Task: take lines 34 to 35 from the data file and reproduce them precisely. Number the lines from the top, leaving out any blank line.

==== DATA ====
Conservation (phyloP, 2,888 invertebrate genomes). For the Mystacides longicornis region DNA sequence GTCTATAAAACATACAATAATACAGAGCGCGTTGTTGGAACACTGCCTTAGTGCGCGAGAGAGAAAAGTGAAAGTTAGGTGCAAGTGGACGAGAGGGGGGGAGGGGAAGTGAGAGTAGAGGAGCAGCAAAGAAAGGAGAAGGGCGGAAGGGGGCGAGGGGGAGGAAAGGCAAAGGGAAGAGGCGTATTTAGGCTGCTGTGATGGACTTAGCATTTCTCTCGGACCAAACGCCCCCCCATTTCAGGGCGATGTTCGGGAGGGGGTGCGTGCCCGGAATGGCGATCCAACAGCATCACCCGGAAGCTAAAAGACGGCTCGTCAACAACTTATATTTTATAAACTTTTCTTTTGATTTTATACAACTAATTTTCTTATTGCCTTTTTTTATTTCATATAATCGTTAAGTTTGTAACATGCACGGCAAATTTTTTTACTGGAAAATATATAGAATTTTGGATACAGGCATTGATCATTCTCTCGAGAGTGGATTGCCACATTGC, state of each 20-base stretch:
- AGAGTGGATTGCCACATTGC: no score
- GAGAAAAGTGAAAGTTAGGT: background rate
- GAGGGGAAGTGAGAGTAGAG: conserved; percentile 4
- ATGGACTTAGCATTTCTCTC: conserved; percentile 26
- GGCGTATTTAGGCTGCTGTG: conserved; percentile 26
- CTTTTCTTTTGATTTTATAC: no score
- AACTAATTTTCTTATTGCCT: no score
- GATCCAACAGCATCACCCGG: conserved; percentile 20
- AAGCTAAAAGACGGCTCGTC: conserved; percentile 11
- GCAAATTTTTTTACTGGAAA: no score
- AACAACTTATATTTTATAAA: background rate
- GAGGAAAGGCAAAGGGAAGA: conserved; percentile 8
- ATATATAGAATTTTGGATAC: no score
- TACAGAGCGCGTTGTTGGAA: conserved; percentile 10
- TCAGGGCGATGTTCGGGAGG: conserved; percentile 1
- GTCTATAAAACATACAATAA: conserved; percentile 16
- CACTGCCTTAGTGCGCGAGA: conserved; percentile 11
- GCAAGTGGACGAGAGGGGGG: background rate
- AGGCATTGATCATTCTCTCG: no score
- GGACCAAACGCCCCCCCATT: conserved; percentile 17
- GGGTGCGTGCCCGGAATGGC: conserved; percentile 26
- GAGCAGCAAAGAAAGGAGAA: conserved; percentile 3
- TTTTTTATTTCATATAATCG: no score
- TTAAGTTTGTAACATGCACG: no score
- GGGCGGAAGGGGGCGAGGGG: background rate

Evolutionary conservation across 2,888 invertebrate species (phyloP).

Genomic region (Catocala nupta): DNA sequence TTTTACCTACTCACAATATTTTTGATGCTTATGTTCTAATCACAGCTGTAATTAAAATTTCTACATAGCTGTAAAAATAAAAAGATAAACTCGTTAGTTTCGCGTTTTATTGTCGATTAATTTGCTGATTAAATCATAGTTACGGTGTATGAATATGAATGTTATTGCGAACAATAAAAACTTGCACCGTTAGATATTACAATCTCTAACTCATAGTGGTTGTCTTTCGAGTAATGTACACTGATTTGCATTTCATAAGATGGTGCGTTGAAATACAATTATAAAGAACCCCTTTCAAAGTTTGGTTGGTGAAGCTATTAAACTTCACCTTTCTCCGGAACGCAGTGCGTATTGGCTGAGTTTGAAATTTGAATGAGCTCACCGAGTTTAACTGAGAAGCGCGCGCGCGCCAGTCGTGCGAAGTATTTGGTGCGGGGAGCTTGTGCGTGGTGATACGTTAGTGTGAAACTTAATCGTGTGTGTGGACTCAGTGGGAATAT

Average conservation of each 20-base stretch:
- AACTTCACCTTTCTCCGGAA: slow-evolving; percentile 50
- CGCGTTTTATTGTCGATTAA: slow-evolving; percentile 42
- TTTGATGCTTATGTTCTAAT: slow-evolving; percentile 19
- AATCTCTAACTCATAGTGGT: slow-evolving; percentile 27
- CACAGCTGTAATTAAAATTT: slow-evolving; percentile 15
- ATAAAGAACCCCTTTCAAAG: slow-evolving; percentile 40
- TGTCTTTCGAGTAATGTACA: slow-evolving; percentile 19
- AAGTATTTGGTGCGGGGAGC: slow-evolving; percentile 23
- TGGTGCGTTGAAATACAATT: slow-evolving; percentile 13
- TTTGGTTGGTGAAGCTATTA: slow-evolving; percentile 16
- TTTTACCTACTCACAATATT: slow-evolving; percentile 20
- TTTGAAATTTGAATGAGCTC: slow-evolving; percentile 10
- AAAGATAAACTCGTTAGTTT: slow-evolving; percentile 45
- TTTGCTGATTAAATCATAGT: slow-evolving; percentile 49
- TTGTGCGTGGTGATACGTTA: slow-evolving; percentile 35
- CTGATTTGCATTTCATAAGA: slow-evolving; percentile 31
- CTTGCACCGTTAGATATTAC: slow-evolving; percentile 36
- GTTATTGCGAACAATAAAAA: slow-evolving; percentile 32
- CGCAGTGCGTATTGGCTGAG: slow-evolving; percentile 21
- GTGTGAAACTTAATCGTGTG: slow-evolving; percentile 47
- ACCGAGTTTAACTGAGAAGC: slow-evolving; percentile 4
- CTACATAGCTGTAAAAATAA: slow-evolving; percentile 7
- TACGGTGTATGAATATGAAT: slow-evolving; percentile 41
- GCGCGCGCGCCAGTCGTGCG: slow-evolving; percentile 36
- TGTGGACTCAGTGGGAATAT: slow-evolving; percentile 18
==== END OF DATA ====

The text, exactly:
- CACAGCTGTAATTAAAATTT: slow-evolving; percentile 15
- ATAAAGAACCCCTTTCAAAG: slow-evolving; percentile 40